What motivated you to become an indie author?
Completing a novel was the culmination of a childhood dream. Even so, writing has always been a hobby and not a profession for me. Taking those things together, my biggest priority with Gateways was to get it out into the world where other people could read and enjoy it. I didn't want to spend a lot of time and effort searching for publishers; I was more interested in getting Gateways into readers' hands as quickly as possible. I also thought trying to market it myself would be a fun project, although it's harder than it looks!
What is the greatest joy of writing for you?
For me, writing a novel is like solving a puzzle, albeit one where you've invented the pieces and can keep reinventing them or adding new ones. I like complex plots with lots of twists and turns, and one of my greatest joys is the "Aha!" moment when I can see how various pieces are about to fit together.
What are you working on next?
The novel I'm currently writing will be completely different from Gateways as far as genre goes, but similar in the sense of a large cast of characters with many overlapping plot lines. It's set at my alma mater, Queen's University in Kingston, Ontario, Canada, and it's generally about swing dancing, mental health, and online harassment.
When you're not writing, how do you spend your time?
In my day job, I work as a labour and employment lawyer with Bernardi Human Resource Law (visit us at www.hrlawyers.ca). I practice labour and employment law, which I think is fascinating and covers everything from union certifications to human rights issues, employment contracts to severance packages, and court and tribunal work to harassment investigations. Outside of work, my other biggest hobby and passion is swing dancing, and I've also done quite a bit of work as an event and program organizer within the swing dancing community.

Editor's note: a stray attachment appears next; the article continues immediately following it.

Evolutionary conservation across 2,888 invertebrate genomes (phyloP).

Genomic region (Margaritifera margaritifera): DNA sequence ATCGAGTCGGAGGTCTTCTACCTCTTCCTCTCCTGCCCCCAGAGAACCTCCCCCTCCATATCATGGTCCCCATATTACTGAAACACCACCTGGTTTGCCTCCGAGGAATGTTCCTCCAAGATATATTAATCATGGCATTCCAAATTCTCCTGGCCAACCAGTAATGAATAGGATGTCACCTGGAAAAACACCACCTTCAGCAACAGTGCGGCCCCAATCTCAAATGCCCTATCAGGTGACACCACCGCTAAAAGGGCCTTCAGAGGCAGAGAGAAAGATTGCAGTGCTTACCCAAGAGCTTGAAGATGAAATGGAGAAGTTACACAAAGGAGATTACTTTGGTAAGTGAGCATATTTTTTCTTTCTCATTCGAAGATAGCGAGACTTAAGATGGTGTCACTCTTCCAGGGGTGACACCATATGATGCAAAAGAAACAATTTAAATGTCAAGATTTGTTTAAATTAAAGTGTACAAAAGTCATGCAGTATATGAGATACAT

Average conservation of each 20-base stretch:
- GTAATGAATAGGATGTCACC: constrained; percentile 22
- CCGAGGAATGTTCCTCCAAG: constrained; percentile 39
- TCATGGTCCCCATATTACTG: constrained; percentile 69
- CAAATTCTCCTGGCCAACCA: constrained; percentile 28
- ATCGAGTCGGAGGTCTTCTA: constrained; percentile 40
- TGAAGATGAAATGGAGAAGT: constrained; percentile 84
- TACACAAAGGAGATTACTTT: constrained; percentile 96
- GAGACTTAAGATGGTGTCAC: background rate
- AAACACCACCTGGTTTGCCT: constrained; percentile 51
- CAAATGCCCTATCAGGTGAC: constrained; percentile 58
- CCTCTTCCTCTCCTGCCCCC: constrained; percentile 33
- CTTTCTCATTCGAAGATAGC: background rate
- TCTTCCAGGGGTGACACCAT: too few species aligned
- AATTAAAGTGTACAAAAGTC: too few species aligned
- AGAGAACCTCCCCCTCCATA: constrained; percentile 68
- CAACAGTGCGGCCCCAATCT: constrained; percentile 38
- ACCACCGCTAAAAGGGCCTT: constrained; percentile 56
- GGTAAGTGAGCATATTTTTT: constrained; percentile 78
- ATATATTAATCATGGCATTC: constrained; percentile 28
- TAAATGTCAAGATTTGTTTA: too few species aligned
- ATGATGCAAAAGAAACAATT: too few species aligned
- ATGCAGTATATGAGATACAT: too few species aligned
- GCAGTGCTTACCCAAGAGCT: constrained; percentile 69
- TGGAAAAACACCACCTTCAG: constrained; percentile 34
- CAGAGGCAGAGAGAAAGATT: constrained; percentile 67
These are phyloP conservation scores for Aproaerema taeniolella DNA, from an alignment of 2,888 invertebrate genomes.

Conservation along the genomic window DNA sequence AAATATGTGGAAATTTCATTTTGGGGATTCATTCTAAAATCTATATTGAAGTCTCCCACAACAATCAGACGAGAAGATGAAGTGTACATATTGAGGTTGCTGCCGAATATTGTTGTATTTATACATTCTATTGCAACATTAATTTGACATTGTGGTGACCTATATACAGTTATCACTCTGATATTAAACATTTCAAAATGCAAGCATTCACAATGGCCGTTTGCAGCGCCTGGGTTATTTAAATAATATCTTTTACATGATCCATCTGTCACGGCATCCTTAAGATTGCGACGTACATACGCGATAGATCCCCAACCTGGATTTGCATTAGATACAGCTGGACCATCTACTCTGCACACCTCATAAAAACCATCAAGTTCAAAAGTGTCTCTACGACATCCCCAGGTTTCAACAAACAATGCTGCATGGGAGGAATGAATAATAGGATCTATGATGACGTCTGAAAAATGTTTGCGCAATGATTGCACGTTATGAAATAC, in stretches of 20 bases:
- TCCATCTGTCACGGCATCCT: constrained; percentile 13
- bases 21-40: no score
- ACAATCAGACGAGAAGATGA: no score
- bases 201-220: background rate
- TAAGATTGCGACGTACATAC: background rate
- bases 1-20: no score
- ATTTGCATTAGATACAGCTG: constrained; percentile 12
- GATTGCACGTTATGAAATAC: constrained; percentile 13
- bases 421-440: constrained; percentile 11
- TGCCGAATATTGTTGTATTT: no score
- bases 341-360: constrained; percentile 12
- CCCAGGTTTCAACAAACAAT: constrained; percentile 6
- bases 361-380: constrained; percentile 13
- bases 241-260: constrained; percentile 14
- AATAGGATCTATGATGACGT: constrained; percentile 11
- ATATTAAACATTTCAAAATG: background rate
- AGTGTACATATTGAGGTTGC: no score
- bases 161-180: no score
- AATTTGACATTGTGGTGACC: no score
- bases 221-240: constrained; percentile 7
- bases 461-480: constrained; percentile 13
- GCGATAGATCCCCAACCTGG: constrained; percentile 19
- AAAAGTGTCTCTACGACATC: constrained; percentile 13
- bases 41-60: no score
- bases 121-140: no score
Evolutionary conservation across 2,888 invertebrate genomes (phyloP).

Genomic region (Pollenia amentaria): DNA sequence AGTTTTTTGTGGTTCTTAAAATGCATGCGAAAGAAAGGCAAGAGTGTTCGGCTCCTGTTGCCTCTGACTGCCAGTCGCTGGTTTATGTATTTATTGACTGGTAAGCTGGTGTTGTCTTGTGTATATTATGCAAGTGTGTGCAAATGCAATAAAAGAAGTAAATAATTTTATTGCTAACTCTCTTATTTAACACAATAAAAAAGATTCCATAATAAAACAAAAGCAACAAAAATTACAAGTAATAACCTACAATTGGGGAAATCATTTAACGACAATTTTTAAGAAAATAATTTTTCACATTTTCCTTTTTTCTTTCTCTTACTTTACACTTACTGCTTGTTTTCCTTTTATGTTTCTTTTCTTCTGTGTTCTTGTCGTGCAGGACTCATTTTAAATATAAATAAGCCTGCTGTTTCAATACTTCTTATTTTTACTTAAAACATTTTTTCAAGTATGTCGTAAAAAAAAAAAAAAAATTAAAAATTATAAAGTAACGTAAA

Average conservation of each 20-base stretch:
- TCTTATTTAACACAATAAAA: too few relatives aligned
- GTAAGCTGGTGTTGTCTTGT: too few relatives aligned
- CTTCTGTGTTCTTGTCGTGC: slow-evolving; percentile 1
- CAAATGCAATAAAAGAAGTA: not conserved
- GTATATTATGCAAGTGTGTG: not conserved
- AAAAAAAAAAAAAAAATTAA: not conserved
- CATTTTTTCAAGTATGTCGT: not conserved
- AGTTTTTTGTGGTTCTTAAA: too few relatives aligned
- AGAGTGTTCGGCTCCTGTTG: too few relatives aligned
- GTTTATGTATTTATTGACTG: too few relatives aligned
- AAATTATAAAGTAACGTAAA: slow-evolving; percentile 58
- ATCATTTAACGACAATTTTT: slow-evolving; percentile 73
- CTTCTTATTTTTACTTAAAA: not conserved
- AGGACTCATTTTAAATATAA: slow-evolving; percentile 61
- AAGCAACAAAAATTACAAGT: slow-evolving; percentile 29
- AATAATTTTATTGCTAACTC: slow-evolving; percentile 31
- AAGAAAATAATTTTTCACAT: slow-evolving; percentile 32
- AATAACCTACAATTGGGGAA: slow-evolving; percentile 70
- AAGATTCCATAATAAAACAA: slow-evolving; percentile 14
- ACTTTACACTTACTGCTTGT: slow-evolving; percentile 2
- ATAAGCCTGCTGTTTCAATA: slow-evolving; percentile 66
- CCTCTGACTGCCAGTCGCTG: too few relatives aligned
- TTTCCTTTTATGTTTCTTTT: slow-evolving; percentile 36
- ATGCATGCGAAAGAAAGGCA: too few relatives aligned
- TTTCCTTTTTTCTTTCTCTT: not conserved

How do you discover the ebooks you read?
Many times it is based on recommendations, but sometimes I just go onto Smashwords and download a few at random from the fantasy section. Have to support other self-published authors in my genre!
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Books by This Author

Swing Out of the Blue
Price: $6.06 USD. Words: 141,050. Language: English. Published: January 28, 2022. Categories: Fiction » Coming of age, Fiction » Literature » Literary
Sophia uses swing dancing to ease her struggle with depression. When she breaks her ankle, her defence is gone. But any challenge can be a blessing as well as a curse. Against the backdrop of bullying, mental illness and darker threats, Swing Out of the Blue is a story of vulnerability, friendship, courage and personal growth, and of recognizing, above all, that we are not alone.
Gateways
Price: $3.99 USD. Words: 155,430. Language: English. Published: October 20, 2014. Categories: Fiction » Fantasy » Historical, Fiction » Fantasy » Epic
In the midst of a devastating war, pacifist politician Caryn Hallom finds herself trapped with a member of the enemy's royal family, and seizes on the opportunity to try to negotiate an end to the fighting. Little does she know that a new faction is about to enter the conflict, armed with a frightening magical weapon ... or that it will be led by the one person who knows the truth about her past.